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December 05, 2016
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Barbara Yeaman garners statewide award; Conservancy founder honored for lifetime achievement

Seamus McGraw, author of “The End of Country,” delivers the evening’s keynote address under the projected image of Barbara Yeaman.

Following the award ceremony, as pictures of Yeaman from infancy to the present continued to appear on a screen behind the podium, keynote speaker and Susquehanna County resident Seamus McGraw addressed the audience. McGraw is the author of “The End of Country,” which explores the “epic battle for control” of the Marcellus Shale and his family’s experience in leasing their land.

The gravel-voiced writer shared his perspective on fossil fuels while painting his persona for the crowd. “I usually show up dressed in leather and travelling on a motorcycle,” he said. “I live almost entirely on caffeine and nicotine, so I’m not gonna throw stones.” Suddenly lobbing a heavy bag into the air,” McGraw growled, “I lied. I am gonna throw some stones. Almost 20 pounds of coal, which I carry around because that’s how much each of us burns every day.”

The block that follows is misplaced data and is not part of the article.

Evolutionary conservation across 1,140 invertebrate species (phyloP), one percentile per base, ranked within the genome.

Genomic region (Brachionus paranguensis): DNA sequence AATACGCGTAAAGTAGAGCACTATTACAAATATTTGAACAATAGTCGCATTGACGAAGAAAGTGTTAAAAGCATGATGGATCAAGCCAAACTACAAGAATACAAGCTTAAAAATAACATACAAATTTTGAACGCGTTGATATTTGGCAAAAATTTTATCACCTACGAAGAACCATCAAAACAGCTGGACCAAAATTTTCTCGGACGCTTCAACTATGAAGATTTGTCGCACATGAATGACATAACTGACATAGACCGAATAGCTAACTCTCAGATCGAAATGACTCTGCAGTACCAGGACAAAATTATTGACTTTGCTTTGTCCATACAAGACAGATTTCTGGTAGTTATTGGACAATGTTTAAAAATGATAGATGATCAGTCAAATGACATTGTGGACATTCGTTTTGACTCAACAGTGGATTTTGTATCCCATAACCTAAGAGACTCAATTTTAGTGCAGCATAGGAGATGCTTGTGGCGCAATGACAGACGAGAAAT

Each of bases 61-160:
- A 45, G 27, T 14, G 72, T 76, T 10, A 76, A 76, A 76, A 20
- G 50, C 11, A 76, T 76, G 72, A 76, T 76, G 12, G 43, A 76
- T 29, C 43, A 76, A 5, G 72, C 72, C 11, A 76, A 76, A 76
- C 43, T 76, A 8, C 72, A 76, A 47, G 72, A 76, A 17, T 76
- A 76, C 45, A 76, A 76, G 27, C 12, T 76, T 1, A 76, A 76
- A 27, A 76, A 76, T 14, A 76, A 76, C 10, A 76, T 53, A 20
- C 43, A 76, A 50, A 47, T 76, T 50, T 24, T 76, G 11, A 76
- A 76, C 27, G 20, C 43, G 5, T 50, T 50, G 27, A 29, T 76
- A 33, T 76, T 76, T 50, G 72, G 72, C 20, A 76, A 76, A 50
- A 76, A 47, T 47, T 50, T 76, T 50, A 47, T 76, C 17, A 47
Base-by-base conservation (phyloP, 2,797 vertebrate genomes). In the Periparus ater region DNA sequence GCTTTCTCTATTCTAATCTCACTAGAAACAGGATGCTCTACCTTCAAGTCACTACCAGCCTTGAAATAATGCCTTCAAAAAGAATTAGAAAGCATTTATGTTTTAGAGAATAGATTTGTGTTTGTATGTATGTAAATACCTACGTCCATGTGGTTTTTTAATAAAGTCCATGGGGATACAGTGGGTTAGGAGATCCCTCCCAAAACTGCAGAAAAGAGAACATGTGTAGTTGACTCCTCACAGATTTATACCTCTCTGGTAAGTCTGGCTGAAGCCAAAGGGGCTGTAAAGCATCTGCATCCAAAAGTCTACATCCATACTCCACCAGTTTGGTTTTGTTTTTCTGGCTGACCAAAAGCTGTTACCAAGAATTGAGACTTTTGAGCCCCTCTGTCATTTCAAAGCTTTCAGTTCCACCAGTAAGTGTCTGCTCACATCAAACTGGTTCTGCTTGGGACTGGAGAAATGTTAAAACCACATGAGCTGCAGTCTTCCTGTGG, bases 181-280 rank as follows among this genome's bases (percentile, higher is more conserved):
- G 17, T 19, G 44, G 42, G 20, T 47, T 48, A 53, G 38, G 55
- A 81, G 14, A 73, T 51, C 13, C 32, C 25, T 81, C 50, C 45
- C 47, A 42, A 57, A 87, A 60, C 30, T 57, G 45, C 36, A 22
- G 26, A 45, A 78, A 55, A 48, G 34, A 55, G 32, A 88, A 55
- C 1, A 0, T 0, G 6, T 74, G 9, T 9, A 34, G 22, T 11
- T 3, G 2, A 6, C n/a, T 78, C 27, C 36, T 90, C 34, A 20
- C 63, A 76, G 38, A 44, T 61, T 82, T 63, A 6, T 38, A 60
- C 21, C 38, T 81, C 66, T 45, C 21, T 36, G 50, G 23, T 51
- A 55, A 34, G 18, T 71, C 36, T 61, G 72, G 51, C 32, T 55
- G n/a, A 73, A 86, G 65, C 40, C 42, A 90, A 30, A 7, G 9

McGraw detailed the process and costs of coal extraction, asserting, “Every person in America is digging a grave-sized hole in America every single day.”

Moving on to natural gas extraction, McGraw called it the most divisive issue in the state. “It’s created a situation where we find it very difficult to talk to each other,” he said. “When we talk about the Marcellus Shale, it is absolutely essential that we recognize the real and profound risks associated with the development of this,” he said, then added, “It is also essential that we review those risks in context.”

McGraw said that while he believes human survival depends on a carbon-free future, he advocated for relying on a mix of fossil fuels to bridge the gap. Then he invited comments from the audience.

“Prolonging bad habits and philosophies that have gotten us into this mess in the first place isn’t the answer,” responded conference attendee Virginia Kennedy. “We have to change our paradigm in terms of how we live and think. There are more and more problems associated with hydrofracking. Let’s be honest and not waste time rationalizing this dangerous process. Let’s use our creativity and energy to do something better than that. We have to move away from natural gas, oil and coal. We’re in a hard place right now, but that should motivate us to rise to the best in ourselves, not to rationalize something that’s only marginally better.”